As recently as 5 to 10 years ago, electric vehicles were seen as a quaint idea promoted by environmental lobbyists. While people seemed to accept that EVs may one day become mainstream, few predicted a rapid rise.
In 2010, around 100 EVs only were sold in the USA, yet by 2017 more than 200,000 were sold. In total, there are estimated to be over a million EVs currently on the road in the USA alone. Research suggests that by 2030 there will by 500 million EVs worldwide and that, given the exponential growth rate so far, even that figure may be too low.
In fairness to the naysayers, there are some underlying issues surrounding the infrastructure that are slowing down the widespread adoption of EVs, the biggest issue being charge points.
Given the speed at which the EV market is evolving and the issues still facing mass-adoption, how will charge points meet demand?
Rapid increase in charge points
EVs are still rather limited in terms of range, maxing out at around 240 miles on a single charge – enough to drive from the London to Lincoln and back, but not enough for a family holiday to France. As such, we need to see an increase in commercial charge points for those driving long distances.
Fortunately, governments and private businesses are on the case. The European Union is pushing for charge point facilities to be available in new residential and commercial buildings and governments, such as the UK, are providing consumer subsidies for charge points. In fact, the UK government recently unveiled plans to become a world-leader in low-emission tech at the world’s first Zero Emission Vehicle Summit, which was held in the UK last month.
All this focus is helping. Nissan estimates that the number of charge points will overtake petrol stations by August 2020, owing to both the decline in petrol stations and the increase in charging points. And, over the next two years, you’d be hard-pushed to find any car manufacturer that isn’t unveiling their hybrid or electric vehicles.
The variety of charge points is also increasing. EV customers and businesses now have a choice, albeit limited, between a range of functional, utilitarian charge points and more aesthetically-pleasing options.
For example, Andersen EV’s charge point was nominated for a Design Week Award, demonstrating the mainstream attention charge points are receiving. For luxury hotels, golf clubs and other venues, aesthetics are important, so the availability of design-led charge points should help to increase adoption.
Speedier charging and improved batteries
Huge leaps and bounds have already been made in terms of the speed of charging. A few years ago, it would take several hours to fully charge an EV. That’s clearly far too long for drivers to spend in a service station.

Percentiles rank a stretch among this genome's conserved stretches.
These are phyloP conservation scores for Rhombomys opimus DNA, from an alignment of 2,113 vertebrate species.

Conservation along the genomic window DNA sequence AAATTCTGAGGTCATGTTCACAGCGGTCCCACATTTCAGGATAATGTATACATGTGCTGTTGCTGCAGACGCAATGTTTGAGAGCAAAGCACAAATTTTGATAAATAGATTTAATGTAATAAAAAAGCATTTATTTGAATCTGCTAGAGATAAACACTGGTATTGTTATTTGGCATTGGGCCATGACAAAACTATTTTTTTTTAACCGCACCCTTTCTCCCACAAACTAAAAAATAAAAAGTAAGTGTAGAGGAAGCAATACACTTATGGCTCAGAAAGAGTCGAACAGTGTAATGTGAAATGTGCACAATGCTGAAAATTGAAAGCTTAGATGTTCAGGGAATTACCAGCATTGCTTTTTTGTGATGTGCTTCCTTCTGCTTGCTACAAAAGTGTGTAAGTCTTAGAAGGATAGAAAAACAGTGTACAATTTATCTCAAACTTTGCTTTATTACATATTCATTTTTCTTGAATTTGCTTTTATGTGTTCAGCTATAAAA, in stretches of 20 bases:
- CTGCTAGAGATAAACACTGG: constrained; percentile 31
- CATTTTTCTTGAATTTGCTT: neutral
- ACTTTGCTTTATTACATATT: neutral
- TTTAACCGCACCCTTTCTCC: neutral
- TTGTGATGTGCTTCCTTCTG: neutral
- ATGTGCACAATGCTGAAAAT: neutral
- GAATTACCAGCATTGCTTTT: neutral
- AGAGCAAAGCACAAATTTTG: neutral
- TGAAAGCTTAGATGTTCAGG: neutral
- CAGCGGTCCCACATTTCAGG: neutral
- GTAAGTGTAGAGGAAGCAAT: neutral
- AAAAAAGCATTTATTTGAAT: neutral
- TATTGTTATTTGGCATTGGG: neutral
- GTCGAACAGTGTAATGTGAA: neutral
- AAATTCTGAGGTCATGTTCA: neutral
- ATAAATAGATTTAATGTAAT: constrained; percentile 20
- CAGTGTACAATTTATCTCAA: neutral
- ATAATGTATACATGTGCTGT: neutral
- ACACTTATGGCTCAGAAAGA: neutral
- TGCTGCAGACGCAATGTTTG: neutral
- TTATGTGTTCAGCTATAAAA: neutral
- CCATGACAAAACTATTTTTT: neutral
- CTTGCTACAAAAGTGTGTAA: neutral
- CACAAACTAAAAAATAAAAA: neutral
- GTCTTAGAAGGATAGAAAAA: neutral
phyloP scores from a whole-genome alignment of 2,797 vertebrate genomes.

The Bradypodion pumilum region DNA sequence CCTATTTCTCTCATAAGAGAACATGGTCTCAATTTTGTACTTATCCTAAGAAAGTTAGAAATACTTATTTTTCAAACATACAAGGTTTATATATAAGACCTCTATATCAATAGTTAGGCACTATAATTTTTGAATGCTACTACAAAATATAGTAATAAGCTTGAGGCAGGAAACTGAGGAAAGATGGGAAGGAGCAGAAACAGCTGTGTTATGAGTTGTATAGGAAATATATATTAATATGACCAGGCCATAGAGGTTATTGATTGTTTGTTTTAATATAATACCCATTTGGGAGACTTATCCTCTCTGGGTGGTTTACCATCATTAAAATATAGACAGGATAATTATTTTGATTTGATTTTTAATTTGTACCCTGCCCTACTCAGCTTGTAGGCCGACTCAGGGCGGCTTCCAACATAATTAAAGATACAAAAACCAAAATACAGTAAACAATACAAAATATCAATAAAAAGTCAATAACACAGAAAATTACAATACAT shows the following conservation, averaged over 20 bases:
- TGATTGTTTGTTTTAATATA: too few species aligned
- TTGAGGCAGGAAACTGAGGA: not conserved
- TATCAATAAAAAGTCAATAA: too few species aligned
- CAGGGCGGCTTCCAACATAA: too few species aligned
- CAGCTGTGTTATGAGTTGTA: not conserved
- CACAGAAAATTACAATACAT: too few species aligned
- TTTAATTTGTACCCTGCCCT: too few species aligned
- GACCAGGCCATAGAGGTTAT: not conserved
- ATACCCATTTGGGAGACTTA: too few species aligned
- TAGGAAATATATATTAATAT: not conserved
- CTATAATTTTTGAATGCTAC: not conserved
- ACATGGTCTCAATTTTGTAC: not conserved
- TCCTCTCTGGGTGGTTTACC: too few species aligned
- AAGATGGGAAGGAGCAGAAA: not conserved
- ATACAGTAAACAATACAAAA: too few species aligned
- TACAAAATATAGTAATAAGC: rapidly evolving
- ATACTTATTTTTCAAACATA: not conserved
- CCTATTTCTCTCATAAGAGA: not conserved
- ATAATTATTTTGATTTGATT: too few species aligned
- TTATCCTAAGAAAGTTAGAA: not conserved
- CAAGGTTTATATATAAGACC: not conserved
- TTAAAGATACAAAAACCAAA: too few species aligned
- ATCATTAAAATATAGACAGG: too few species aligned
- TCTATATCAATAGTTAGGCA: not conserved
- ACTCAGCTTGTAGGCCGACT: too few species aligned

Now, with three-phase chargers, most modern EVs can charge to 80% in just 30 minutes. While this is a significant improvement, it doesn’t compare to the five minutes it takes to fill a tank of petrol.
Yet, with improvements to both battery and charge point design, this will drop rapidly over the coming years to be on a par with petrol cars. Manufacturers are looking at solid-state batteries which use graphene as a potential solution and, in the meantime, we expect a graphene/lithium-ion hybrid to increase the range and charging speed of EV batteries.
Efficiency in battery design will be matched by improvements to charging points, enabling far more voltage to be run from the charge point. This is likely to double every few years, leading to rapid charging of much higher capacity batteries, which in turn will minimize range anxiety.
Diversification of power sources
Along with improvements in battery and charge point design, there will be a significant shift toward diversifying the sources of power for EVs. I don’t expect any of these alternatives to provide all of the power needed to charge an EV, but if each one contributes a little to the charge of the vehicle, it will keep them going longer between stops at charge points.
Solar panels, otherwise known as photovoltaics (PV), have already become much more efficient at capturing the sun’s energy. They can already be seen on commercial and residential buildings, but increasingly they will be seen on the roofs of EVs, helping boost the car’s energy as you drive.
Another source of energy will likely lie under our roads, charging EVs as we drive. As early as 2015, the UK government was testing charge-and-drive solutions for buses, providing a small amount of charge at each stop to keep EV buses operating their entire route without having to plug in. The same approach could be installed at traffic lights or even along stretches of highway to give EVs a welcome energy boost.
Some suggest that the rise of autonomous vehicles will signal the end of car ownership. Instead, they suggest that cars will be booked and drive passengers autonomously to the destination.
While this seems inevitable with the amount of money Uber and Google are ploughing into the technology, I still think there will be a place for personal vehicles and family cars. Longer trips, for example, will require the vehicle for long periods and anyone who’s tried to organize their kids for a holiday will know how long it takes to pack the car!
I think personal autonomous vehicles will make use of wireless charge points, which will become the new standard for EV charging. Wireless charge points use induction to charge the vehicle from underneath, eliminating the need for a human operator to plug them in.
The future of the EV charge point market is very exciting. Technology is moving at such a rapid pace that these future predictions may arrive much earlier than anticipated, contributing to a greener and healthier world.
About the Author
Jérôme Faissat is co-founder of Andersen, manufacturers of premium electric vehicle charging points